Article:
America’s 2020 general election placed Georgia and its hardworking organizers center stage. The prevailing question on everyone’s mind: how did Georgia, a state in the country’s deep south, turn blue? To really unpack the answer to this question, all eyes turned to the state’s preeminent organizers. Stacey Abrams, Latosha Brown and Helen Butler are the big names representing the organizers throughout the state who developed a largely Black woman-led multi-issue coalition. And they started well before the rest of the country had even begun to think about the 2020 election.
But even as their work is being put on display, there is still a disconnect in what many take away from this critical work. Rather than adopting new organizing methods that take its cues from those on the ground and actually based in the state, there is still a mad dash to plant seeds in Georgia where organizers are already tending to a fruitful garden.
On the one hand, we see a lack of understanding of Georgia, and the greater South’s, commitment to community organizing. But, as we look further, there is an even more pervasive message, Georgia’s people power has been and continues to be underestimated.
Georgia’s civil rights history is well documented. The state’s foremost figures like Dr. Martin Luther King, John Lewis and Reverend Dr. Joseph Lowery all had a significant hand in the passing of the 1965 Voting Rights Act. But this civil rights history is not a thing of the past. It is Georgia’s present and future too.
Georgians have been running at full speed in the marathon of voting rights for decades, passing the baton to each new generation and picking up right where they left off. However, now we see those not versed in this history running in from the sidelines and causing fumbles when they should simply be asking if the runners need water as they continue to cheer them on.
What we see now, as we head to the state’s January 5 runoff, is a whirlwind of outside help lacking any clear direction. Outsiders continue to pour money into a deluge of canned text messages, reminders to vote and unsolicited absentee ballot forms. These soulless tactics are being met with memes at best, and at worst, are contributing to misinformation that can be weaponized in the wrong hands.
Contrast this with the thoughtful approach of those Georgians working on the ground. The 2018 gubernatorial election spotlighted the state’s widespread voter suppression, and organizers sought to understand the resources needed in communities across the state. The result is a deeply engaged electorate. Their understanding of the electoral process runs deep thanks to organizers’ commitment to shifting the focus from simple voter turnout to holistic voter education.
A holistic commitment to voter education centers on a deep understanding of the ins and outs of each individual community. This knowledge comes from being a member of the communities you seek to impact. Taking the time to understand a community enables us to understand a community’s needs while uplifting and amplifying the voice of that community. This is the key to developing action plans and promoting involvement. This is what Georgia’s organizers understand.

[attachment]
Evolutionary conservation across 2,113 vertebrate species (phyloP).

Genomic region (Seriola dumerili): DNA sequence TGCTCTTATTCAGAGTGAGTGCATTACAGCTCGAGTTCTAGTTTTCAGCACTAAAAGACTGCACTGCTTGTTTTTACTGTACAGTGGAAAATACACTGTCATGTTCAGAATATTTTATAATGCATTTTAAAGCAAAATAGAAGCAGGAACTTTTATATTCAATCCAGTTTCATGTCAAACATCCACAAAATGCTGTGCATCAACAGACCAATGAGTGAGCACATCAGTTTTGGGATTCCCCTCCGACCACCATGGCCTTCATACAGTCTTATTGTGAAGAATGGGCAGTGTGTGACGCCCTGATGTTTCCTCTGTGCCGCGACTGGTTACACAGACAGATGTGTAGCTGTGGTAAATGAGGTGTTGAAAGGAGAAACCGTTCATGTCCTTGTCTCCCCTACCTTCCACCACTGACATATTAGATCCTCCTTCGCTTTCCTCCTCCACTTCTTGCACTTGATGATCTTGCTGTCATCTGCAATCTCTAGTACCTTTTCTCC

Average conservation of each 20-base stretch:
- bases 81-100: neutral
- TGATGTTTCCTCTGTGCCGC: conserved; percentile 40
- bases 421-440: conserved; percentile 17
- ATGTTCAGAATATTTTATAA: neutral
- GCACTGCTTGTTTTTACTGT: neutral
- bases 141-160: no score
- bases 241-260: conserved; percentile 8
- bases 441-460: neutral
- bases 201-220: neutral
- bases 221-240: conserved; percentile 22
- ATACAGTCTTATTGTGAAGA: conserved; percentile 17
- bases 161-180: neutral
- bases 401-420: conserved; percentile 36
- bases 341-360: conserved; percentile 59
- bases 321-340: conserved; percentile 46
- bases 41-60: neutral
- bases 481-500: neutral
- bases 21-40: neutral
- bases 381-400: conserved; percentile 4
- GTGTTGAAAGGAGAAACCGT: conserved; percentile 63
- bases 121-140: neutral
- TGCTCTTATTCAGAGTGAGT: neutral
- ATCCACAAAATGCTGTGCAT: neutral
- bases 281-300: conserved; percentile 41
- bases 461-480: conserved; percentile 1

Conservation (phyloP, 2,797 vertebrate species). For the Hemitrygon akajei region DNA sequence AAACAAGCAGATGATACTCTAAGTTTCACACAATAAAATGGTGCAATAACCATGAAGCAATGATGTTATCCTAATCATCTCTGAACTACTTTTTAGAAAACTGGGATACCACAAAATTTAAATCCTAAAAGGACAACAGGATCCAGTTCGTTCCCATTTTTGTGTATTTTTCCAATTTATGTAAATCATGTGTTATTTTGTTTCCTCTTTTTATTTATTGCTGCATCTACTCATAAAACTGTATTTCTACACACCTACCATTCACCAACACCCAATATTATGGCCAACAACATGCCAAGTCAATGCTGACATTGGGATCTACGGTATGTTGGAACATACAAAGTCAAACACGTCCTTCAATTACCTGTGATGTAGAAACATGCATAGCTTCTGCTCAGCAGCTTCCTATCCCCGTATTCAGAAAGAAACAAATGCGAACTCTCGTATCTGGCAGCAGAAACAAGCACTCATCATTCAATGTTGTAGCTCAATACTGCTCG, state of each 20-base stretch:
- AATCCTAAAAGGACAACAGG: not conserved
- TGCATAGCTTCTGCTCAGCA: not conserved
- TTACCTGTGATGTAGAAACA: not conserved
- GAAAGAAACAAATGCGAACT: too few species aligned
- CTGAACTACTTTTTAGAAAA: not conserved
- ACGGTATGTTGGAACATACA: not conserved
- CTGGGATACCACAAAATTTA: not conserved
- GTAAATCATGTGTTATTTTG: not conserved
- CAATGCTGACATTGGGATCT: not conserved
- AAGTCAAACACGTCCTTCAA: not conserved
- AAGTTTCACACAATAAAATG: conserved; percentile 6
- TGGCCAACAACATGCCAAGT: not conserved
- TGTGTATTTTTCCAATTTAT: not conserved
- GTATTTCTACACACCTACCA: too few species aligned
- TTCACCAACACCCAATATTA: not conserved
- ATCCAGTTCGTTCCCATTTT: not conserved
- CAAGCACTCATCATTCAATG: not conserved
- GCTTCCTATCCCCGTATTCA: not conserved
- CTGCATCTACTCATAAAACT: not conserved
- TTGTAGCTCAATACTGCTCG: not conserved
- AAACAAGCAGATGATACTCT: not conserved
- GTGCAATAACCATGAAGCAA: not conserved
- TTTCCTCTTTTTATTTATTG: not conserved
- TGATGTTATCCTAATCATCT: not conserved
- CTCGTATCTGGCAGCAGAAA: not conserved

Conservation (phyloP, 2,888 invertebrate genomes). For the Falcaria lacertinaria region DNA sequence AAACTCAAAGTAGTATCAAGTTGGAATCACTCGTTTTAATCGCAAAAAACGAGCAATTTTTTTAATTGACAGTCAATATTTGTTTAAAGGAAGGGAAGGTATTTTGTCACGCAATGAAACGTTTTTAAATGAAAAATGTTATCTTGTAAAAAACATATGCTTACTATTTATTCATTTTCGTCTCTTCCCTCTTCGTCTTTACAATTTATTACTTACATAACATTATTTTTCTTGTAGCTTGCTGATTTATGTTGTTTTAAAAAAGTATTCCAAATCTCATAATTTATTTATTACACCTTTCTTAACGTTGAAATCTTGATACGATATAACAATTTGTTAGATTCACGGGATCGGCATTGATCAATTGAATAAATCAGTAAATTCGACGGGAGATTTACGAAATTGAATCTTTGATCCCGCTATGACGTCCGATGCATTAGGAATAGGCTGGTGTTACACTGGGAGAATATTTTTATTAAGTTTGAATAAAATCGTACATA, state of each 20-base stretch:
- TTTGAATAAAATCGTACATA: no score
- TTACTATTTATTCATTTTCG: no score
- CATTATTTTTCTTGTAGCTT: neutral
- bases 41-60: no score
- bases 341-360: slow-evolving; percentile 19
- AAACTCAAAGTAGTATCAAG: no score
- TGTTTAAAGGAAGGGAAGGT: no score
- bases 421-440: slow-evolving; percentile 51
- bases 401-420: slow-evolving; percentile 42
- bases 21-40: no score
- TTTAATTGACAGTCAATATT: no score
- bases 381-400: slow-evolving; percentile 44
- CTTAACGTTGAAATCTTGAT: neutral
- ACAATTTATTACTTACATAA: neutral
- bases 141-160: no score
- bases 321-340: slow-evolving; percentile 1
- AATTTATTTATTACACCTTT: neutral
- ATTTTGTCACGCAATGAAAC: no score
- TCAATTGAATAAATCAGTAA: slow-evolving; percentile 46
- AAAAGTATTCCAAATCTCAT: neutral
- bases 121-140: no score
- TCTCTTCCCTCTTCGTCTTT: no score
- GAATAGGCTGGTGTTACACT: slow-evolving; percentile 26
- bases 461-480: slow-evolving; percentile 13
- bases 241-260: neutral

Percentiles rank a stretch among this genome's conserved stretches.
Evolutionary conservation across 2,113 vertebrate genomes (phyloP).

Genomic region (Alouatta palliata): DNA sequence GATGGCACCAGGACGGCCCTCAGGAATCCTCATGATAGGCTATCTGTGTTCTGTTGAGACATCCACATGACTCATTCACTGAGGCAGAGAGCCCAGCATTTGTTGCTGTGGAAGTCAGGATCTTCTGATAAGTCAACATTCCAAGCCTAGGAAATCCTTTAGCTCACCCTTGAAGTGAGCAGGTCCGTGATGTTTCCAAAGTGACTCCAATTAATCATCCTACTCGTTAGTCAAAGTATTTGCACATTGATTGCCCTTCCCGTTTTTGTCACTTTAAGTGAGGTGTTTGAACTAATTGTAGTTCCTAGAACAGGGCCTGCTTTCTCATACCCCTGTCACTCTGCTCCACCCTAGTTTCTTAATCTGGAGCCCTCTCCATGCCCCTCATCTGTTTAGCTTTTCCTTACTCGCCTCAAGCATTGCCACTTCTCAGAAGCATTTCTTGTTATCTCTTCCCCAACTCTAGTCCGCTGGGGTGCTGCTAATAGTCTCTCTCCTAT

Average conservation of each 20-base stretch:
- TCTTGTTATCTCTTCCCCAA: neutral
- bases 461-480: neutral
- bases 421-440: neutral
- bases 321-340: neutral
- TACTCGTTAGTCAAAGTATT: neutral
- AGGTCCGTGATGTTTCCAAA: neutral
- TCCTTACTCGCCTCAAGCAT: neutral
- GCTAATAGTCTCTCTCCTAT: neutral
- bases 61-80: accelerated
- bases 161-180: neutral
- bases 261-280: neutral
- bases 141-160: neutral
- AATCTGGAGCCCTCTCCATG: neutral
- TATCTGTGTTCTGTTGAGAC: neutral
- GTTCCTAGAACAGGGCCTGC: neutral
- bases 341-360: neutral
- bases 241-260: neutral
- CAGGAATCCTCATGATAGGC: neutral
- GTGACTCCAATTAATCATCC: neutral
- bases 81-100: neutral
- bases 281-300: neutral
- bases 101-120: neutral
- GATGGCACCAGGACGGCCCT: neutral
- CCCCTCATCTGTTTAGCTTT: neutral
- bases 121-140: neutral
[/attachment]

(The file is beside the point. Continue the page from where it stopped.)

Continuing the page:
Classism and racism are at play for those who don’t understand these community dynamics. The South’s history as home to poor communities, Black communities and other disenfranchised groups has created the myth that through a lack of knowledge and care, voter suppression has prevailed. Instead, it must be understood that despite all of this, voter encouragement prevails through the power of community organizing.
Voter turnout in the state reached just under 5 million. Black voter turnout increased by over 500,000 from 2018. Asian voter turnout reached an all-time high in the state as numbers increased by 141% from 2016. Georgia voters know what’s at stake. They know how to make their voices heard and understand the growing power they possess.
Voter suppression in Georgia is the result of the growing political power of long disenfranchised voices. Black voters, poor voters, those who have the most to lose are not the voters who need to be pressured to turnout. They do not need to be harassed with text messages, misguided letters and postcards from those out of state trying to have a say in Georgia’s elections. It’s insulting to think that Georgia’s voters need these constant reminders and guidance on how to exercise their rights.
It’s one thing to say you respect the work of those on the ground in Georgia and the Black women leading them. It is an entirely different thing to demonstrate your respect through action and a dedication to following their lead. Understand, Georgia is the example. It is the blueprint for progress thanks to its commitment to amplifying the diverse voices leading the charge.
I am not here to gatekeep or stop anyone from lending a helping hand. But what I am doing is demanding the respect of voting rights organizers in Georgia and the state’s powerful electorate. I am demanding that their voices, causes, and calls to action be amplified, not drowned out in a choir of confusion. I am demanding funding for these groups and more intentional dedication to supporting Georgia’s voters and voting rights organizers.